Scientist who developed quantum simulation method wins ORNL’s top science award
Paul Kent, a computational nanoscience researcher in Oak Ridge National Laboratory’s Computing and Computational Science Directorate, received the ORNL Director’s Award for Outstanding Individual Accomplishment in Science and Technology. The award recognizes Kent’s leadership in quantum simulation development and application on high-performance computing platforms to help solve major scientific problems.
The Director’s Awards were presented during a livestreamed ceremony by ORNL Director Thomas Zacharia on Friday. The lab’s top awards concluded a two-week period in which category winners were announced daily to laboratory staff. The awards are typically presented at an Awards Night event hosted by UT-Battelle, the management and operating contractor of ORNL for the Department of Energy.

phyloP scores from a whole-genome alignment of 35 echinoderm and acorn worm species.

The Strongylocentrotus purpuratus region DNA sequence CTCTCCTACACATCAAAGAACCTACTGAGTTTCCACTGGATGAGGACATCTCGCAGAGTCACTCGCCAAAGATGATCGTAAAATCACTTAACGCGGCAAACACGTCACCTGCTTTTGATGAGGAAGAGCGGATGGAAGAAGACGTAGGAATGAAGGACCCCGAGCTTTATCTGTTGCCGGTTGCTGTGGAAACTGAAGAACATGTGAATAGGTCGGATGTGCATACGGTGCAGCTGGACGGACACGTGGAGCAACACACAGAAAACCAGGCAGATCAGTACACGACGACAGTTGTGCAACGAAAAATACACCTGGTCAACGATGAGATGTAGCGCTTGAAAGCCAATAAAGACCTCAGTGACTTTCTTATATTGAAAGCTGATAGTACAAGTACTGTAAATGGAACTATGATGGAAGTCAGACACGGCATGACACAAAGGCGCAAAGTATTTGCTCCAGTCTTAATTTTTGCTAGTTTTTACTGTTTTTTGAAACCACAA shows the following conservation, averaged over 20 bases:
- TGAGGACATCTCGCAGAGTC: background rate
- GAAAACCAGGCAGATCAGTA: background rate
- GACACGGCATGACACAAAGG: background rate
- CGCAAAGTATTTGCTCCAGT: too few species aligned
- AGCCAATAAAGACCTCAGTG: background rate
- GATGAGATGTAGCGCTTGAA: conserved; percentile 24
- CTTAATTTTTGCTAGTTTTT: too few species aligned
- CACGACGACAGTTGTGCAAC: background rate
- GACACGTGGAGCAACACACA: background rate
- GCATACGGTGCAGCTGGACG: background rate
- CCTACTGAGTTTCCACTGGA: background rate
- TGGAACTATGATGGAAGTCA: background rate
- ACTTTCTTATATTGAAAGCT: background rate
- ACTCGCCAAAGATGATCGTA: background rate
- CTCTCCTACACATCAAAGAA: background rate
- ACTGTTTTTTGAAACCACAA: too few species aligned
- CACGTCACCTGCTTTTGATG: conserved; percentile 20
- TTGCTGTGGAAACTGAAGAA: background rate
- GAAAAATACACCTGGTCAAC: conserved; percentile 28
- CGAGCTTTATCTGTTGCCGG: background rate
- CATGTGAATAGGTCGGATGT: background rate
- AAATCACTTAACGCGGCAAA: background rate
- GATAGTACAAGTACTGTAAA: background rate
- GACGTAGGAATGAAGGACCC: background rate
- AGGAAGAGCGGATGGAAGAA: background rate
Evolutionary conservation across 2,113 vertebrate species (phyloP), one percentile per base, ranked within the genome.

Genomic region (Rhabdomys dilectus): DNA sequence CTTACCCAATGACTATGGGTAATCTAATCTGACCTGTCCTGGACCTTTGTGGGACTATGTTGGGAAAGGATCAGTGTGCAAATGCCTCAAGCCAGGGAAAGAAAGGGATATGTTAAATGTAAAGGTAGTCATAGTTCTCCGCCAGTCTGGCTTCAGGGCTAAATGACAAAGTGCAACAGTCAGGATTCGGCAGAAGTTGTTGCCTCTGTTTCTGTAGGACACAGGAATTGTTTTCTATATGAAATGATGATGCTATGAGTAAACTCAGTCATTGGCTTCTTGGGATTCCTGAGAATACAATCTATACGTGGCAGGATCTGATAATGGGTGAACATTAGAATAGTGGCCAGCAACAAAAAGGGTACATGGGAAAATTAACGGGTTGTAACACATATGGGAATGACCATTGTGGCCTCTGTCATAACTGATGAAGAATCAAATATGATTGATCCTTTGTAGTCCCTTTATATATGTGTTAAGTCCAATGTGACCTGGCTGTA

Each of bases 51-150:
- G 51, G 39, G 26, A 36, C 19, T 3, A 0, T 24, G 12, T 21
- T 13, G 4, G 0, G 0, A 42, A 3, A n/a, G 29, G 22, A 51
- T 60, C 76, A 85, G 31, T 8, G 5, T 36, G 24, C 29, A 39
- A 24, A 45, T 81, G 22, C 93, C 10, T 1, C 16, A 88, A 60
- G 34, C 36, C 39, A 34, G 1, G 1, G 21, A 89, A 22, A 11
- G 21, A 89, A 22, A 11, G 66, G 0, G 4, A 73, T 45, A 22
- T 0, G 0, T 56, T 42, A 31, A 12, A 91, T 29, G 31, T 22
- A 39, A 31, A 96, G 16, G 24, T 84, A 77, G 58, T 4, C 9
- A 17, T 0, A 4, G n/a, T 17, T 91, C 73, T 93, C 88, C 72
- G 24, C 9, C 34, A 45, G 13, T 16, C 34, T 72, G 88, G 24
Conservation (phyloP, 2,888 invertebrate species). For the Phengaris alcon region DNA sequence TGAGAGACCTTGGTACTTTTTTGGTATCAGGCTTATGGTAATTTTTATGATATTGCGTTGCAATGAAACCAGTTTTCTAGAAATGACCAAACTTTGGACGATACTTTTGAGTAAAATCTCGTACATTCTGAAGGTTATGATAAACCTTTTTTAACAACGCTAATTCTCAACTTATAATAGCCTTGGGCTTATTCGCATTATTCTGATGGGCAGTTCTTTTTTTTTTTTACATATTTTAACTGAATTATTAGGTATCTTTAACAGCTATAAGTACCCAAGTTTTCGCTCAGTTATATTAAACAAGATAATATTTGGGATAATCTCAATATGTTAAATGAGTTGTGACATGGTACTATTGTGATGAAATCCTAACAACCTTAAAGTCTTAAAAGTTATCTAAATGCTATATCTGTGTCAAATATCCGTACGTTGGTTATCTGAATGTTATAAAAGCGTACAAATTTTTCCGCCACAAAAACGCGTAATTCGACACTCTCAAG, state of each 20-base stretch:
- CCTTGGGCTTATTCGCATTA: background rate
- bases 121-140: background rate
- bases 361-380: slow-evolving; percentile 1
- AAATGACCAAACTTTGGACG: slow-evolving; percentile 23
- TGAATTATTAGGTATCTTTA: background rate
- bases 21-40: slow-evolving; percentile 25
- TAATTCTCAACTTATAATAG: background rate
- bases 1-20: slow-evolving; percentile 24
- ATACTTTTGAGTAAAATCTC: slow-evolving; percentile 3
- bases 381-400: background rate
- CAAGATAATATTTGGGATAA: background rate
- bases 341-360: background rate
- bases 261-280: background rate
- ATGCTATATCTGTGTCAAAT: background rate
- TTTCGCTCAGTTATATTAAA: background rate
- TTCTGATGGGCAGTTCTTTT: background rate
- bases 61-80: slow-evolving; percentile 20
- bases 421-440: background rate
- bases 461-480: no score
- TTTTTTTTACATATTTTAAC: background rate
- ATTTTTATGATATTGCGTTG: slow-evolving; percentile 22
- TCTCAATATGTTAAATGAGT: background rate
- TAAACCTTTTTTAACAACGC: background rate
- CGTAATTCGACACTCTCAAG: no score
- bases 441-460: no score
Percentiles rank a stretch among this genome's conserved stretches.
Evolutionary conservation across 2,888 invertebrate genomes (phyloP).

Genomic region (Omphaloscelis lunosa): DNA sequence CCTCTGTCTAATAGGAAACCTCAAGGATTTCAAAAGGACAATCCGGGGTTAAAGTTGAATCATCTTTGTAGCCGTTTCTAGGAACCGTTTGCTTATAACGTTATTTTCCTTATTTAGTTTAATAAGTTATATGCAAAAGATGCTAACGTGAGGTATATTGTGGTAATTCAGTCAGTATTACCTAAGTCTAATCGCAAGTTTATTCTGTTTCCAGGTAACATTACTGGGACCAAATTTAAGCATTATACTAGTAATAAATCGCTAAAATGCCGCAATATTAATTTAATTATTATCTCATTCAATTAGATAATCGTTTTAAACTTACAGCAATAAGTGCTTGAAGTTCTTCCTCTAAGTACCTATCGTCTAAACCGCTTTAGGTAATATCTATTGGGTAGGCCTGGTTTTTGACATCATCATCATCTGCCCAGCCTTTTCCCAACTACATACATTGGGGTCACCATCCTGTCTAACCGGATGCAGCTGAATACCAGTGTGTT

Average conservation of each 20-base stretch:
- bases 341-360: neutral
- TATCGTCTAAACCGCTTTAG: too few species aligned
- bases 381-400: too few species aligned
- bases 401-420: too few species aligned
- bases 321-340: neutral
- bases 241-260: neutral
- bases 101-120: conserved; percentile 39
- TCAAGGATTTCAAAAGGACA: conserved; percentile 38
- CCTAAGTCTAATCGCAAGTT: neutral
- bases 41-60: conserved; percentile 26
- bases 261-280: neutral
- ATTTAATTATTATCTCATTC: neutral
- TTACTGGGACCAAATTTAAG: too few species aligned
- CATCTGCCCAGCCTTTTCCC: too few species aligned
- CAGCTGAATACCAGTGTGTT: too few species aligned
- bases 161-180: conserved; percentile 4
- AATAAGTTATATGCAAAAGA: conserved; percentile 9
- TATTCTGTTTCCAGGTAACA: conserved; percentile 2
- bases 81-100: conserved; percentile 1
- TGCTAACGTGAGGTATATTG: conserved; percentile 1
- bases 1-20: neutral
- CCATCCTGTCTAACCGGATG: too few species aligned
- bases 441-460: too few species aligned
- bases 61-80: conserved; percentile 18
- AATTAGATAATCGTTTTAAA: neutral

Kent received the lab’s top science and technology award “for exemplary leadership in the development of quantum Monte Carlo methods on high-performance computing platforms and applying them to major problems of high scientific and technologic relevance.” He also won the Research Leadership award.
Kent’s research is focused on predicting and explaining the properties of materials using computer simulation. He directs DOE’s Center for Predictive Simulation of Functional Materials and leads the development of the QMCPACK application — high-performance quantum Monte Carlo code for computing the electronic structure of atoms, molecules and solids — as part of DOE’s Exascale Computing Project.
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